A masterplan that will shape the future of Chorley’s town centre can today be revealed for the first time by the Guardian.
The blueprint, drawn up by experts drafted in by Chorley Council, includes everything from a public square on the site of Gala Bingo to a new housing development on Fleet Street Car Park.
Council chiefs said the ambitious plans will focus on Chorley’s success as a thriving market town with independent shops, and will help boost the evening economy.
The 36-page dossier will be discussed at a meeting at Chorley Town Hall on
The proposals put forward by designers Planit include four options for the Gala Bingo site, all boasting a public, green space that would form a new civic square.
The plans also include a retail development incorporating the town’s first multi-storey car park.
Chorley Council deputy leader Coun Peter Wilson outlined the council’s vision for the future.
He said: “When Labour took over control of the authority last May, one of our main focuses was economic regeneration and the creation of new jobs in Chorley.
“The town is a big part of that and we have already worked hard to start the ball rolling.
“We have introduced a range of grants and incentives to support existing businesses and also attract new ones.”
Chorley Council also says it has listened to traders and shoppers and has altered the car parking tariffs to provide free parking after 1pm on Saturdays to encourage more people into the town.
It said that the masterplan is just the latest way they are looking to improve the centre.
The aim is to help provide a strong local economy, which council deputy leader Coun Peter Wilson says is a priority for the administration.
He said the scheme would be rolled out in a number of phases and that residents would be able to have their say on the suggestions.
The proposals include:
Regeneration of the Big Lamp area of Market Street
- Housing development in Fleet Street Car Park area, including community square running behind Runshaw College.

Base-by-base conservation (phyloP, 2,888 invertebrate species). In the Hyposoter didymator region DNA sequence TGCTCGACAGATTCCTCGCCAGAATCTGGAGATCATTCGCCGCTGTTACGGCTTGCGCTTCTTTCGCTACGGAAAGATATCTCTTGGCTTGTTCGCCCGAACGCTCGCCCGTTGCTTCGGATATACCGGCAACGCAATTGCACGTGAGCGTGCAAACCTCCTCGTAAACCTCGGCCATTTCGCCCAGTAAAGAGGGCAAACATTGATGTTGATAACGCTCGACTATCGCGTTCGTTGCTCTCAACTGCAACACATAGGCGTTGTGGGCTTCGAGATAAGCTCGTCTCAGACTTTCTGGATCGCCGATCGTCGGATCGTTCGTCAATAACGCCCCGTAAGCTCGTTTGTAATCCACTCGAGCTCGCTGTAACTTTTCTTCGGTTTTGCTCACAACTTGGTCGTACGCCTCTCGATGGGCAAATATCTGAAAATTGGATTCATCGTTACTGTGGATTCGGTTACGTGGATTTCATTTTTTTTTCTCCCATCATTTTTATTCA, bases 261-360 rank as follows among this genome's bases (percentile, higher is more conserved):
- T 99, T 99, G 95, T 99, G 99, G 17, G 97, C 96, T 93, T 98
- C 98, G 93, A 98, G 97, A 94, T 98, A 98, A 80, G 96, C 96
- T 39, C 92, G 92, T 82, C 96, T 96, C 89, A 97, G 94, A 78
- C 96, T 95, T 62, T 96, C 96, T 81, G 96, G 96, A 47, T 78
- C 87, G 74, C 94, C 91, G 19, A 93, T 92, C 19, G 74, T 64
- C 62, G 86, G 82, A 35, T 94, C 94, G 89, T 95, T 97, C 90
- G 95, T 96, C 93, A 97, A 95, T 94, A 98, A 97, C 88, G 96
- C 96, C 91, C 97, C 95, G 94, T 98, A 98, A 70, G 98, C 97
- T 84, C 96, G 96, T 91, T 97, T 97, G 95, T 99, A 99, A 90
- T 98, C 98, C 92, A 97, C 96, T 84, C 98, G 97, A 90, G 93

- Chorley would be the first Northern town to look at bringing residential areas back into the town centre.
- There could be up to 100 new homes, a mix of apartments and two and three bedroom houses.
- A community square has been drawn in on land behind the college leading to Peel Street.
The civic square
- Four options have been put forward for the Gala Bingo site which borders Market Street, High Street and Union Street.
- Three of the proposals include retail units and a multi-storey car park.
- The fourth boasts retail units and office space.
- A public green space would be created for people to gather and relax.
Arrival points to the town would be improved
- The plans include flexible space for use as a market, car park and events space on the Flat Iron.
Coun Wilson added: “Chorley is doing really well when compared to a lot of other towns and the amount of empty shops that we have.
“However, rather than take a short-term view on what we can be doing to help, we want to also really build for the future.
“We have held a number of meetings with local groups and discussed what we want the town centre to look like moving forward.
“We have agreed that we need to reduce the overall size of the retail area and that new homes could help boost trade and the evening
economy. Those residents are likely to shop locally and increase the demand for bars and
“We’ve also looked at improving the overall look of the public realm – improving our streets and roads and creating more green areas.”
Coun Wilson said that the number of parking spaces in the town would not be reduced as part of the development.
On the Gala Bingo plans, he added: “Chorley does not have an open space or public square.
“So one of the proposals that has been put forward is the idea to create it opposite the town hall.
“It would open up an area for people to meet and there is an opportunity to regenerate the site with new retail units and office space.
“The important message sat this stage is that these are only ideas.
“Obviously we will need the financial backing for the projects.
“But there is funding available to get work started on some of the plans, and we need to look at how we can improve the town to ensure its future prosperity.”
Emaol your views to: firstname.lastname@example.org